It is no secret that hip problems are a major concern for older adults. In a lot of cases people do anything they can to avoid surgery, as the thought of going under the knife is terrifying to many. Most people wait until the pain and stiffness become unbearable before opting to go the surgery route.
The truth is, the sooner you bite the bullet and decide to have hip surgery, the easier the road to recovery will be. In fact, many seniors report immediate relief and improved mobility just days after the surgery takes place. Hundreds of thousands of people across North America have surgery every year and report successful recovery, improved mobility, and better quality of daily life.
What can you expect after hip surgery?
First of all, you should definitely expect to experience some pain following your hip procedure. After all, it does involve taking actual bones out of your body and replacing them with a metal and plastic hip joint. The body is bound to experience some level of trauma after a procedure like that.
It is reported that the first 3 days following surgery are typically the toughest, and you will likely require some dedicated assistance. Even simple things like getting in and out of bed or getting to the bathroom will be a struggle. Many people that have experienced this surgery report the third day after is one of the most painful, as surgery medications have completely worn off, and heavy inflammation sets in. Professional home caregivers can be of huge assistance during the is time.
When does the recovery process start?
Immediately. You will be encouraged to get up and walk around on the same day as your surgery to facilitate the healing process. Walking is one of the best way to reduce post-op complications, by getting the blood flowing and preventing blood clots and severe stiffness. In some cases, patients are released from the hospital on the same day of the surgery.
It is important to begin the rehabilitation process as soon as possible to facilitate healing, but it also a good idea not to push yourself too hard. Taking it slow means less risk of excessive strain, which could land you back in the hospital again. It is recommended to exercise in 20 to 30 minute stints at first, to ease into the recovery process. It’s all about finding the right balance to keep muscle strength maintained, and preventing the new hip joint from tightening up, without straining it. At the very least, you will need to demonstrate that you are able to get out bed and move around with a walker or a cane, before being released from the hospital. You will be given some antibiotics and medications to help prevent infection and blood clotting.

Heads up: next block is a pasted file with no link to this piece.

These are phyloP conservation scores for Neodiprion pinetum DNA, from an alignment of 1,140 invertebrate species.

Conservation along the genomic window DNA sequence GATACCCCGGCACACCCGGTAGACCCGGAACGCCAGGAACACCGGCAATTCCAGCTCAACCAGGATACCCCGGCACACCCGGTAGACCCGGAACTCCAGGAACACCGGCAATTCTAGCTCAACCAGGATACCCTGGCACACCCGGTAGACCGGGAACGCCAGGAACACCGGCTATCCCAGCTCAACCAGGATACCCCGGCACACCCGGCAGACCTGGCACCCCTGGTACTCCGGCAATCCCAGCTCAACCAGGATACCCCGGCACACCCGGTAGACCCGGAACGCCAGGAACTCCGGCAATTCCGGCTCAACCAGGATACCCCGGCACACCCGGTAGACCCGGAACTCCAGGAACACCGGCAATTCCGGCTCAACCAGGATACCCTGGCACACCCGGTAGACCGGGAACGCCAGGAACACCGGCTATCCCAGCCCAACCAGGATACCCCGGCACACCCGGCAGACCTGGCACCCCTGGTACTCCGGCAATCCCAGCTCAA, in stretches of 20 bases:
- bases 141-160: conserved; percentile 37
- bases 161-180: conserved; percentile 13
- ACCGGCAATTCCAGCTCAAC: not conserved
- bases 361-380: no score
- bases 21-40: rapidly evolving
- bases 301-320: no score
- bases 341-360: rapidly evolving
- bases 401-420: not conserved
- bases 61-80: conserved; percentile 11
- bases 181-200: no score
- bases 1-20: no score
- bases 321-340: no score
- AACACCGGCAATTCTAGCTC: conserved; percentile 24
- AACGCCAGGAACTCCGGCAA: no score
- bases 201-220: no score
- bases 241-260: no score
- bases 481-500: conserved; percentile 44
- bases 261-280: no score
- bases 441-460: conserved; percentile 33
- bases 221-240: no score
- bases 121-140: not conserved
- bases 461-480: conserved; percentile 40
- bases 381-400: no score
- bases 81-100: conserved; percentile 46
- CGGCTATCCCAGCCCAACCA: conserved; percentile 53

Before leaving the hospital you will also likely be give instructions on the best positions to sit and lie down to protect your new hip joint, and some simple exercises, like moving your feet up and down while flexing your leg muscles, that help keep the blood flowing and prevent stiffness.
What comes after hospital discharge?
Many people make a checklist of goals they would like to accomplish after surgery to help ensure they are staying on the right track. This list of goals and tasks should be kept simple at the start, and may include things like:
- Being able to get in and out of bed without assistance
- Pain is manageable and not debilitating
- You are able to move around freely with a walker, cane, or crutches
- You can go to the bathroom on your own
- You are able to eat and drink without help
- Getting started with your new recovery exercises
- You know the best practices to recover and protect your new hip joint from reinjury
Hospital Discharge Services can be obtained from a professional home care agency to help with the transition from hospital to home, and then assist with recovery exercises and activities.
The first two weeks after surgery are the most crucial, so it is recommended to not push too hard before then. After the initial two weeks are up, a great healing practice is to start getting back into regular routines.
What else is recommended after hip surgery?
There are several other things you can do to prepare for the healing process, and depending on overall physical health, some people may need to take more precautions than others.
Some helpful suggestions for improved safety and healing, may include:
- Safeguarding the home – removing trip hazards, clearing adequate walking space, reorganizing so the things you need are easy to get at
- Use a walker, crutches, or a cane until you are comfortable without them
- Bathroom fixes – install grab bars, comfort high toilet seat, and a shower chair if necessary
- Handy grabbers can be helpful to extend reach
- Talk to others that have experienced hip surgery and see if they have any tips or equipment for you that may be helpful